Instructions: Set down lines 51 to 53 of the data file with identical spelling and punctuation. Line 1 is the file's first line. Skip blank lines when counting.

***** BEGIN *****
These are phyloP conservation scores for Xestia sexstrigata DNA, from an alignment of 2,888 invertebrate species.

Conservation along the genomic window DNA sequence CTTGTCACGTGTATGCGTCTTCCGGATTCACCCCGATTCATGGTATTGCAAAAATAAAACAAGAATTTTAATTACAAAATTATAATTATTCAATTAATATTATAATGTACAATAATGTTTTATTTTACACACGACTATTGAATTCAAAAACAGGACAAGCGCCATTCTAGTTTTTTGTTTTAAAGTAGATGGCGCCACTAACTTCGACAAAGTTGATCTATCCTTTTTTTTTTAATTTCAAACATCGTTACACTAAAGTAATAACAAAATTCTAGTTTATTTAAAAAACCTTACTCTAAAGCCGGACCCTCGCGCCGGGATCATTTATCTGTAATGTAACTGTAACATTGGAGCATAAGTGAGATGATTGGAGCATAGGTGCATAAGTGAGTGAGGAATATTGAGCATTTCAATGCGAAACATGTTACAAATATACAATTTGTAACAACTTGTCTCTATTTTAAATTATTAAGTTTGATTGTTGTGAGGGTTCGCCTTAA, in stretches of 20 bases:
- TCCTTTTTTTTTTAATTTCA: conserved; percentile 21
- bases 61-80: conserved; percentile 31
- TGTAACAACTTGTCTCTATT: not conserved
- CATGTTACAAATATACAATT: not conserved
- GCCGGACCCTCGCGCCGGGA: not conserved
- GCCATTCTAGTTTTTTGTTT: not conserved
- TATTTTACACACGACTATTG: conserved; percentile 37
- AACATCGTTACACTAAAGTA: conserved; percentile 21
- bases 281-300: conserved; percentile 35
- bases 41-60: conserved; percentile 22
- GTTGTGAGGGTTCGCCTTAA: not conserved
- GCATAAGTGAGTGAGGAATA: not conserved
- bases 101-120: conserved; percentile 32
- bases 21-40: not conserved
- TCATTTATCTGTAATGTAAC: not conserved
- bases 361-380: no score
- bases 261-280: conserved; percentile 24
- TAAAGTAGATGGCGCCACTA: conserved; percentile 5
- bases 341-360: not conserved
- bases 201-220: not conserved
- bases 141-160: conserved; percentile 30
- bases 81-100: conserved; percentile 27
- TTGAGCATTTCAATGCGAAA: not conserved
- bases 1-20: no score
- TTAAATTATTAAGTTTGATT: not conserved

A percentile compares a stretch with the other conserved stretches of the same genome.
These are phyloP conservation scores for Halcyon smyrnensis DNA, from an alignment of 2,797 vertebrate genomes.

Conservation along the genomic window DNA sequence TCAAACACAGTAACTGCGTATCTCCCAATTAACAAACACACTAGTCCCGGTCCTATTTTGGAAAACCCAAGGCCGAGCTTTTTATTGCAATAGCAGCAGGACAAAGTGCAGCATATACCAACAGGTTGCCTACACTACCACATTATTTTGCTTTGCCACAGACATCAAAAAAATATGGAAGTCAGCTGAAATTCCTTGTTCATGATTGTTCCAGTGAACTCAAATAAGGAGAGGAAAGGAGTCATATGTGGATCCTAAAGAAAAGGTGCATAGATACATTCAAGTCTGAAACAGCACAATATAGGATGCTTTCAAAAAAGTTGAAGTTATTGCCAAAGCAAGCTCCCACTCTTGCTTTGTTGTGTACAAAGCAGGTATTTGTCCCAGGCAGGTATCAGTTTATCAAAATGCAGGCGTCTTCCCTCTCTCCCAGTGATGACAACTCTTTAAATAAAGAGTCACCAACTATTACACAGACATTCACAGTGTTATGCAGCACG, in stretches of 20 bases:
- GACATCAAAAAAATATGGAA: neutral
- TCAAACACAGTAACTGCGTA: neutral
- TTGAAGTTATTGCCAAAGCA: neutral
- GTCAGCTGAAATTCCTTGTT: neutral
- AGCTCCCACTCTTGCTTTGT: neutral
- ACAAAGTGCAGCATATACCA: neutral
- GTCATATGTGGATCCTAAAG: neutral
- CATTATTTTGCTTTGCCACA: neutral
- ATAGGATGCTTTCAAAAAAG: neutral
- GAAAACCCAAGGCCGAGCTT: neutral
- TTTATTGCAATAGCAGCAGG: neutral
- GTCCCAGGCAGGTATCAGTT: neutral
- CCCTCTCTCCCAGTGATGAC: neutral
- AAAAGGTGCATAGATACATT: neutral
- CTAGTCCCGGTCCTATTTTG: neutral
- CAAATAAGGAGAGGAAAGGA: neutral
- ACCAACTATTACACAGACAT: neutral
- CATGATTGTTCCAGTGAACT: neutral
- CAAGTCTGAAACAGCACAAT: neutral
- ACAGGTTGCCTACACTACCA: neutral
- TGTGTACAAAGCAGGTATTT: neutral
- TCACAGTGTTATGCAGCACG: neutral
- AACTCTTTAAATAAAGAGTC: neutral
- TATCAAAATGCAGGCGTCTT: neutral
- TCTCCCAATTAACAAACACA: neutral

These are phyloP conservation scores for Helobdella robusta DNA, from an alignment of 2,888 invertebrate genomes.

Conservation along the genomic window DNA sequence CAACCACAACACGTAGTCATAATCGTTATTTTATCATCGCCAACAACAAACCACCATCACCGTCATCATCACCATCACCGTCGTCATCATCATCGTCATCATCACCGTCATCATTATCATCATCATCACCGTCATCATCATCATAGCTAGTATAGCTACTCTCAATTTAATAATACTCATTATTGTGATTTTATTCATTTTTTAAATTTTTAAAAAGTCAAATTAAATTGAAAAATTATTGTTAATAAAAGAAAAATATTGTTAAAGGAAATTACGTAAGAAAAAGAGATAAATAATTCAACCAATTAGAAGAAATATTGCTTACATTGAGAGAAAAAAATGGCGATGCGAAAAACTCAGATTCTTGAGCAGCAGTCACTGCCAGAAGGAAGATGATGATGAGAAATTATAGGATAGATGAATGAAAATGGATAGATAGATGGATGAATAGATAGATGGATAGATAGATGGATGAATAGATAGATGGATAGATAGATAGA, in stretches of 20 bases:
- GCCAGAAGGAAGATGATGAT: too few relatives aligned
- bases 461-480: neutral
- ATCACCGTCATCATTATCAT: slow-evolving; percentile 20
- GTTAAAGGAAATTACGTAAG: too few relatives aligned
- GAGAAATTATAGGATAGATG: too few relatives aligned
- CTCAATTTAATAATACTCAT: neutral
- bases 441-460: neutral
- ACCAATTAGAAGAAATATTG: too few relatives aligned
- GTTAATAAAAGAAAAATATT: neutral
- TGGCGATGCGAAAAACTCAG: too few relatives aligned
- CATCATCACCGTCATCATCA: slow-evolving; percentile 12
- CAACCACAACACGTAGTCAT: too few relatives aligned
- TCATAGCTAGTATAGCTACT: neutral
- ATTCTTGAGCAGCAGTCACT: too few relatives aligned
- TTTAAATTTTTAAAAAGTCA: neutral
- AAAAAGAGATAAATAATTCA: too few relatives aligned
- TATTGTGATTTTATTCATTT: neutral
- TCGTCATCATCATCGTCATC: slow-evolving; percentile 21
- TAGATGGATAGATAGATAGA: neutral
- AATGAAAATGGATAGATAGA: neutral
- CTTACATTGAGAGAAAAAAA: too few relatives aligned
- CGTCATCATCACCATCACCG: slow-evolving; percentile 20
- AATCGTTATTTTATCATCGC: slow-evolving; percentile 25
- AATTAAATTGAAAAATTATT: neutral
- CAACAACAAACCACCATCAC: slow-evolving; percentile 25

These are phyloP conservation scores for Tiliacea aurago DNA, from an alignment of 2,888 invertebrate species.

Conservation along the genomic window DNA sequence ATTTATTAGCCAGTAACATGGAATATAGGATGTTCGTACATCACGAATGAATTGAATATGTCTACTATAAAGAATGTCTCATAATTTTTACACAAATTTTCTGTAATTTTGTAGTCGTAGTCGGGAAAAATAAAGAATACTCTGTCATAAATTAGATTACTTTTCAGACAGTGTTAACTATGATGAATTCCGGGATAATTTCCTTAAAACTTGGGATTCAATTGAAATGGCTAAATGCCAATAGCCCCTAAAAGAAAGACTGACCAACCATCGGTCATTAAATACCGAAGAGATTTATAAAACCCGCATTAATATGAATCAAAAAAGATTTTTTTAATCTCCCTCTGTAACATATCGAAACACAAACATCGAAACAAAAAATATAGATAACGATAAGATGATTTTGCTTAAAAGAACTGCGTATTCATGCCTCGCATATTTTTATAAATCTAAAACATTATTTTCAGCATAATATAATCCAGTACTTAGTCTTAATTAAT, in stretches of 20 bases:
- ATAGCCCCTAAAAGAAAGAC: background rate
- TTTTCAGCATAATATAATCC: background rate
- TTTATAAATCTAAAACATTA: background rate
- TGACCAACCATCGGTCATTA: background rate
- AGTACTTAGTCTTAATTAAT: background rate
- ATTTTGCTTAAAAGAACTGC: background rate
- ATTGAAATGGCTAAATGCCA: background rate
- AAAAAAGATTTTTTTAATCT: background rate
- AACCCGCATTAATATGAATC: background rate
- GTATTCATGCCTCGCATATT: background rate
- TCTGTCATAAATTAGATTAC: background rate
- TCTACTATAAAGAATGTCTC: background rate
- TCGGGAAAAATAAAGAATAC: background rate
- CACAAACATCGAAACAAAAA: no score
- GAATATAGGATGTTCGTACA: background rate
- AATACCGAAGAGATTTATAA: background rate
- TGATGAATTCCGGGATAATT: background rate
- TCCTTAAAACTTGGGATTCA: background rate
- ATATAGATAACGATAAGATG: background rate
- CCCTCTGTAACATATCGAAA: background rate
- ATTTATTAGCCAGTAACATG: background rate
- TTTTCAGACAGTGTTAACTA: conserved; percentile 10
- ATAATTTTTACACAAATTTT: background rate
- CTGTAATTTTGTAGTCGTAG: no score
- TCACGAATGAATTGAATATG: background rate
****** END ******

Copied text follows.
- TGTGTACAAAGCAGGTATTT: neutral
- TCACAGTGTTATGCAGCACG: neutral
- AACTCTTTAAATAAAGAGTC: neutral